Ground weta are classified in the genus Hemiandrus. There are about 40 species of ground weta in New Zealand and several similar species in Australia. They are in appearance also very like the Californian Cnemotettix—perhaps due to their similar habits and habitat. Most of the Hemiandrus have not yet been described.
All species hide in burrows in the ground during the day and those that live in open ground (e.g. H. focalis) conceal the exit hole with a specially made perforated door. During the night ground weta emerge to hunt or scavenge invertebrate prey and eat fruit. Ground weta do not have ears like those of tree weta on their forelegs, but they do use vibration signals to attract mates.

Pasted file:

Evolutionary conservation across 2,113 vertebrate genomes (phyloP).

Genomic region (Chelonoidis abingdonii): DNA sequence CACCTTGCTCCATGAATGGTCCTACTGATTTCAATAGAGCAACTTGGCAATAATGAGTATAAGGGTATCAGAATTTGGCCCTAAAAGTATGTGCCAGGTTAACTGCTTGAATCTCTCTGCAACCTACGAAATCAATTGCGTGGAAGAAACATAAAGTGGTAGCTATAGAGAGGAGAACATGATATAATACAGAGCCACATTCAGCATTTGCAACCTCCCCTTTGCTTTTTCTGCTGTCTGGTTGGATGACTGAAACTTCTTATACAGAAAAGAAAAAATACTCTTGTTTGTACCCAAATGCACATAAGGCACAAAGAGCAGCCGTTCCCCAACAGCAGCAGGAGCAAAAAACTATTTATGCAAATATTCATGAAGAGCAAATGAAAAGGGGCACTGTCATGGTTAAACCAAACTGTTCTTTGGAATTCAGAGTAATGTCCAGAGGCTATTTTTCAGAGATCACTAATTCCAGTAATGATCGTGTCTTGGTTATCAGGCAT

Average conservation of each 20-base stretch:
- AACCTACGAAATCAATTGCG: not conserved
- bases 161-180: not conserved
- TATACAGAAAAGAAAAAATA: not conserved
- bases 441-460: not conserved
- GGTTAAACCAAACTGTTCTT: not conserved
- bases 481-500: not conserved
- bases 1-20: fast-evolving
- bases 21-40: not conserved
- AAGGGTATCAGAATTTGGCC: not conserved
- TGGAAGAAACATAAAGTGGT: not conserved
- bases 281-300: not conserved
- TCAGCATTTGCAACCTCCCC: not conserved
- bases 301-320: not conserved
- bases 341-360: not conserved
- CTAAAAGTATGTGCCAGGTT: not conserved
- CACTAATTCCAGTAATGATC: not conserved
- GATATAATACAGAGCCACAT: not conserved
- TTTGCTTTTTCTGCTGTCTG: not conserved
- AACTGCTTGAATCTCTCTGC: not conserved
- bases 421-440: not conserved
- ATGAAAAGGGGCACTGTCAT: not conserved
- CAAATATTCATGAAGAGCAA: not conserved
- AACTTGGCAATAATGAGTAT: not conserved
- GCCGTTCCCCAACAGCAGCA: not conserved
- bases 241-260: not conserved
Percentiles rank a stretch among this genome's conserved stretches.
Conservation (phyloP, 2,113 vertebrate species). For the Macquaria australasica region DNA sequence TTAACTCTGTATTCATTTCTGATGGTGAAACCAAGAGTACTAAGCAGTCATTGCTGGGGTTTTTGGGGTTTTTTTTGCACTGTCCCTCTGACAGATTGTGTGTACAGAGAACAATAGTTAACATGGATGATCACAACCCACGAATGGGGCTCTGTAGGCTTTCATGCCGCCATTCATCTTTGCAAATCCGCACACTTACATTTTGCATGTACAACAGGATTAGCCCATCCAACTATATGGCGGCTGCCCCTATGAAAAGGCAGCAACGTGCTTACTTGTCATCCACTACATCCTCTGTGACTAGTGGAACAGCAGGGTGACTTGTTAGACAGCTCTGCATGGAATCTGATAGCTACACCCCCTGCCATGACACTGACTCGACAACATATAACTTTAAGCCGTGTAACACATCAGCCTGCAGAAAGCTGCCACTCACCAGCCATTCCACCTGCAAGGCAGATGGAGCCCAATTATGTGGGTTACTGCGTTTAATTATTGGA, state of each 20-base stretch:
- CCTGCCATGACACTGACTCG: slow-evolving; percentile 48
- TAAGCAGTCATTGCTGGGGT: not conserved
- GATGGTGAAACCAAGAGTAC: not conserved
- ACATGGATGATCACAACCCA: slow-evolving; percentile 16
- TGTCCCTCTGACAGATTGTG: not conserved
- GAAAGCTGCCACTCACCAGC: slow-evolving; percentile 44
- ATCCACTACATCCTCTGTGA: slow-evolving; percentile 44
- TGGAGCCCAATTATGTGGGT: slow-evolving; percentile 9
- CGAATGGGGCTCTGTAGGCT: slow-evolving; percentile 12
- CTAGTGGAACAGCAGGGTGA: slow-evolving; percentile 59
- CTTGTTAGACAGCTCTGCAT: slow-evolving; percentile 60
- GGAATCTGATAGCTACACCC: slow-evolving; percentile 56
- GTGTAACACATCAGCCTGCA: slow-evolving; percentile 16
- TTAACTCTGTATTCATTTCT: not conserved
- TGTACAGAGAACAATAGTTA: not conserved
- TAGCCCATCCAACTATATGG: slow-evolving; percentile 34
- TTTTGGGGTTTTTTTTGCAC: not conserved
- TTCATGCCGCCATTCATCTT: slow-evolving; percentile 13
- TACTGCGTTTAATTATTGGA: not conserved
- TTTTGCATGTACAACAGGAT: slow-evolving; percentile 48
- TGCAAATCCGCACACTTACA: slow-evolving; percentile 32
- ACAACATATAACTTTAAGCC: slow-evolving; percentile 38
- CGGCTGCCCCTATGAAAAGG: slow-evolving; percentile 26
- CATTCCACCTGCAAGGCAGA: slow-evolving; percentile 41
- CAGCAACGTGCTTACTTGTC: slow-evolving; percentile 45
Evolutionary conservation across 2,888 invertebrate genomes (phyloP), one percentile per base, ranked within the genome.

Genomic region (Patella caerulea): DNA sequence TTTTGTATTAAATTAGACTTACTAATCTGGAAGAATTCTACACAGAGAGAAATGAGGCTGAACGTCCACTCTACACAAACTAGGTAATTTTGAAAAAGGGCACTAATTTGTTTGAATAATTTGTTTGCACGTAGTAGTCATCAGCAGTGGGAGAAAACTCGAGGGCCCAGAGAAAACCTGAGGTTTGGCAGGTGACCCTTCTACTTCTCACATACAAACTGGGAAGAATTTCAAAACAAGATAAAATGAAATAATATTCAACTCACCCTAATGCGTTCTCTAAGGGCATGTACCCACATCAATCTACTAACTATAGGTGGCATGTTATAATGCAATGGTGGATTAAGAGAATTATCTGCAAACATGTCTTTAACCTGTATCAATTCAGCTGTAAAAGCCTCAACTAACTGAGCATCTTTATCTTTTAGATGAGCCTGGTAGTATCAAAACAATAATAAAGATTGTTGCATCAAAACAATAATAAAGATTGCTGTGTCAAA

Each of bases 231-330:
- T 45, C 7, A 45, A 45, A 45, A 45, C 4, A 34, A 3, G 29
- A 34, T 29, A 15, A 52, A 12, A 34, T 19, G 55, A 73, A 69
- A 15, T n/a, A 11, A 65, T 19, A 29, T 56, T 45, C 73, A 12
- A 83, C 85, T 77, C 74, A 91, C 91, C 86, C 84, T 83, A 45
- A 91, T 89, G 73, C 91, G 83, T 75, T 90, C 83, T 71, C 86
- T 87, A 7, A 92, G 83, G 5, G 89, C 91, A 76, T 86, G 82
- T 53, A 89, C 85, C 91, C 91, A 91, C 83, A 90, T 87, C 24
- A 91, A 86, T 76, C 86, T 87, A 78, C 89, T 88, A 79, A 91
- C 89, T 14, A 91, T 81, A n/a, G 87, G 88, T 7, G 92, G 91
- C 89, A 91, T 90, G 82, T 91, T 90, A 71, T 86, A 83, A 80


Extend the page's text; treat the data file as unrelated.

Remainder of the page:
Hemiandrus maia female
Hemiandrus electra male
The sound of ground weta drumming with their abdomen.